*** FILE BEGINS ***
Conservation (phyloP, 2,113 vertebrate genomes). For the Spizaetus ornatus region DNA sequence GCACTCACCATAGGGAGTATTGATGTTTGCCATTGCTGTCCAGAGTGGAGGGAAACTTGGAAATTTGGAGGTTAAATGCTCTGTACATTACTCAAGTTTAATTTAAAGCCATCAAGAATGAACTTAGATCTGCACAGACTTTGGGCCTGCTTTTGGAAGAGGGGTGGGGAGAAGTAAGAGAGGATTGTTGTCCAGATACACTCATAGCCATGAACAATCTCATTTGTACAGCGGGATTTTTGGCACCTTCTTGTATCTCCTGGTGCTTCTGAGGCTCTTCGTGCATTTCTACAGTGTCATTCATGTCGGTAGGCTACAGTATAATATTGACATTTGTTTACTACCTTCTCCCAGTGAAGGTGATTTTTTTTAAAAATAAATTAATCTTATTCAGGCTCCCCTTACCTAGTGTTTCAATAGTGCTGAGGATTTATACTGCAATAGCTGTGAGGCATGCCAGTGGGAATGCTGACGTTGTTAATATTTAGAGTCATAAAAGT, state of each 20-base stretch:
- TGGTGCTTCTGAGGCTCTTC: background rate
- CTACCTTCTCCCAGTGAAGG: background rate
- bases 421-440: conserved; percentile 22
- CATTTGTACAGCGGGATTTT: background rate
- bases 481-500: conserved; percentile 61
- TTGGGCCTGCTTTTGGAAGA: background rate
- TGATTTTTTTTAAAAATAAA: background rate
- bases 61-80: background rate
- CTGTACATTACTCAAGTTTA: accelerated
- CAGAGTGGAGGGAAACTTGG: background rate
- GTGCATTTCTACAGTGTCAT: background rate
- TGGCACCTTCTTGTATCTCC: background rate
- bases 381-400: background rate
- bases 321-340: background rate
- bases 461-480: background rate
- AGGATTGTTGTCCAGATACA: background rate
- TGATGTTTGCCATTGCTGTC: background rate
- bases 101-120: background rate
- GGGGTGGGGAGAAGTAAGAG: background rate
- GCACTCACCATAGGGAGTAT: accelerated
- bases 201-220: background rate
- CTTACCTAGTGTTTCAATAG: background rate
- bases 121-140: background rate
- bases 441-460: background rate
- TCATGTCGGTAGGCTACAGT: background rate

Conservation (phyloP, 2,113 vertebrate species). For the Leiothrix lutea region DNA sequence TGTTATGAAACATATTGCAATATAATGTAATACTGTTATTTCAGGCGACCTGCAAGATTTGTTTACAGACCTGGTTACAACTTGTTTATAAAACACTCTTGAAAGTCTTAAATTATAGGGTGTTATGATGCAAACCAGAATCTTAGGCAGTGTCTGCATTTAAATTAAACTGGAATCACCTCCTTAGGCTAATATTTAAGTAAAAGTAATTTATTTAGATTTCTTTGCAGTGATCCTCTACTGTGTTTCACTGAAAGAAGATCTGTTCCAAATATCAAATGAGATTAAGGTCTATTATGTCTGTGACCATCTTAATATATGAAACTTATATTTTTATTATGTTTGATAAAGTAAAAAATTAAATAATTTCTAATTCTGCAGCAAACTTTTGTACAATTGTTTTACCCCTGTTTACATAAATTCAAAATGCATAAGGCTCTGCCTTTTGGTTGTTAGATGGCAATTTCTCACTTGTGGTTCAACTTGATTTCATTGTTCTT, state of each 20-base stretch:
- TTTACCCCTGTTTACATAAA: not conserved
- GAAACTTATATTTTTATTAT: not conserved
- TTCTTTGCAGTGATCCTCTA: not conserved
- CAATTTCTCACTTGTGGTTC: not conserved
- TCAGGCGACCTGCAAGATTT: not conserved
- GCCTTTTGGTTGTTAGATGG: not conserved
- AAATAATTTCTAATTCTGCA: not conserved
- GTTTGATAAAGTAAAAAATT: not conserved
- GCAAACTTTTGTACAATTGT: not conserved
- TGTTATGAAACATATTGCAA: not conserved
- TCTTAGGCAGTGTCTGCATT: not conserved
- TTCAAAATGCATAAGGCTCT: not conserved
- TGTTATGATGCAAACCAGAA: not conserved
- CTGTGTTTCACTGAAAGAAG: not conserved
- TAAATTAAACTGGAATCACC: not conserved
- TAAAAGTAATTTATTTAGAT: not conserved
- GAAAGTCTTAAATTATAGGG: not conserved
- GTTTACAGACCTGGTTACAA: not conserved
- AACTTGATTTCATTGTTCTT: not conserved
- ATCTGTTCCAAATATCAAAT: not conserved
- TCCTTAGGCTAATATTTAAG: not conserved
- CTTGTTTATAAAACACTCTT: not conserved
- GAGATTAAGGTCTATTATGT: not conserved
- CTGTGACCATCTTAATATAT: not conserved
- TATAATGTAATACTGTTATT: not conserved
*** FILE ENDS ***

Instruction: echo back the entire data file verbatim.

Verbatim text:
Conservation (phyloP, 2,113 vertebrate genomes). For the Spizaetus ornatus region DNA sequence GCACTCACCATAGGGAGTATTGATGTTTGCCATTGCTGTCCAGAGTGGAGGGAAACTTGGAAATTTGGAGGTTAAATGCTCTGTACATTACTCAAGTTTAATTTAAAGCCATCAAGAATGAACTTAGATCTGCACAGACTTTGGGCCTGCTTTTGGAAGAGGGGTGGGGAGAAGTAAGAGAGGATTGTTGTCCAGATACACTCATAGCCATGAACAATCTCATTTGTACAGCGGGATTTTTGGCACCTTCTTGTATCTCCTGGTGCTTCTGAGGCTCTTCGTGCATTTCTACAGTGTCATTCATGTCGGTAGGCTACAGTATAATATTGACATTTGTTTACTACCTTCTCCCAGTGAAGGTGATTTTTTTTAAAAATAAATTAATCTTATTCAGGCTCCCCTTACCTAGTGTTTCAATAGTGCTGAGGATTTATACTGCAATAGCTGTGAGGCATGCCAGTGGGAATGCTGACGTTGTTAATATTTAGAGTCATAAAAGT, state of each 20-base stretch:
- TGGTGCTTCTGAGGCTCTTC: background rate
- CTACCTTCTCCCAGTGAAGG: background rate
- bases 421-440: conserved; percentile 22
- CATTTGTACAGCGGGATTTT: background rate
- bases 481-500: conserved; percentile 61
- TTGGGCCTGCTTTTGGAAGA: background rate
- TGATTTTTTTTAAAAATAAA: background rate
- bases 61-80: background rate
- CTGTACATTACTCAAGTTTA: accelerated
- CAGAGTGGAGGGAAACTTGG: background rate
- GTGCATTTCTACAGTGTCAT: background rate
- TGGCACCTTCTTGTATCTCC: background rate
- bases 381-400: background rate
- bases 321-340: background rate
- bases 461-480: background rate
- AGGATTGTTGTCCAGATACA: background rate
- TGATGTTTGCCATTGCTGTC: background rate
- bases 101-120: background rate
- GGGGTGGGGAGAAGTAAGAG: background rate
- GCACTCACCATAGGGAGTAT: accelerated
- bases 201-220: background rate
- CTTACCTAGTGTTTCAATAG: background rate
- bases 121-140: background rate
- bases 441-460: background rate
- TCATGTCGGTAGGCTACAGT: background rate

Conservation (phyloP, 2,113 vertebrate species). For the Leiothrix lutea region DNA sequence TGTTATGAAACATATTGCAATATAATGTAATACTGTTATTTCAGGCGACCTGCAAGATTTGTTTACAGACCTGGTTACAACTTGTTTATAAAACACTCTTGAAAGTCTTAAATTATAGGGTGTTATGATGCAAACCAGAATCTTAGGCAGTGTCTGCATTTAAATTAAACTGGAATCACCTCCTTAGGCTAATATTTAAGTAAAAGTAATTTATTTAGATTTCTTTGCAGTGATCCTCTACTGTGTTTCACTGAAAGAAGATCTGTTCCAAATATCAAATGAGATTAAGGTCTATTATGTCTGTGACCATCTTAATATATGAAACTTATATTTTTATTATGTTTGATAAAGTAAAAAATTAAATAATTTCTAATTCTGCAGCAAACTTTTGTACAATTGTTTTACCCCTGTTTACATAAATTCAAAATGCATAAGGCTCTGCCTTTTGGTTGTTAGATGGCAATTTCTCACTTGTGGTTCAACTTGATTTCATTGTTCTT, state of each 20-base stretch:
- TTTACCCCTGTTTACATAAA: not conserved
- GAAACTTATATTTTTATTAT: not conserved
- TTCTTTGCAGTGATCCTCTA: not conserved
- CAATTTCTCACTTGTGGTTC: not conserved
- TCAGGCGACCTGCAAGATTT: not conserved
- GCCTTTTGGTTGTTAGATGG: not conserved
- AAATAATTTCTAATTCTGCA: not conserved
- GTTTGATAAAGTAAAAAATT: not conserved
- GCAAACTTTTGTACAATTGT: not conserved
- TGTTATGAAACATATTGCAA: not conserved
- TCTTAGGCAGTGTCTGCATT: not conserved
- TTCAAAATGCATAAGGCTCT: not conserved
- TGTTATGATGCAAACCAGAA: not conserved
- CTGTGTTTCACTGAAAGAAG: not conserved
- TAAATTAAACTGGAATCACC: not conserved
- TAAAAGTAATTTATTTAGAT: not conserved
- GAAAGTCTTAAATTATAGGG: not conserved
- GTTTACAGACCTGGTTACAA: not conserved
- AACTTGATTTCATTGTTCTT: not conserved
- ATCTGTTCCAAATATCAAAT: not conserved
- TCCTTAGGCTAATATTTAAG: not conserved
- CTTGTTTATAAAACACTCTT: not conserved
- GAGATTAAGGTCTATTATGT: not conserved
- CTGTGACCATCTTAATATAT: not conserved
- TATAATGTAATACTGTTATT: not conserved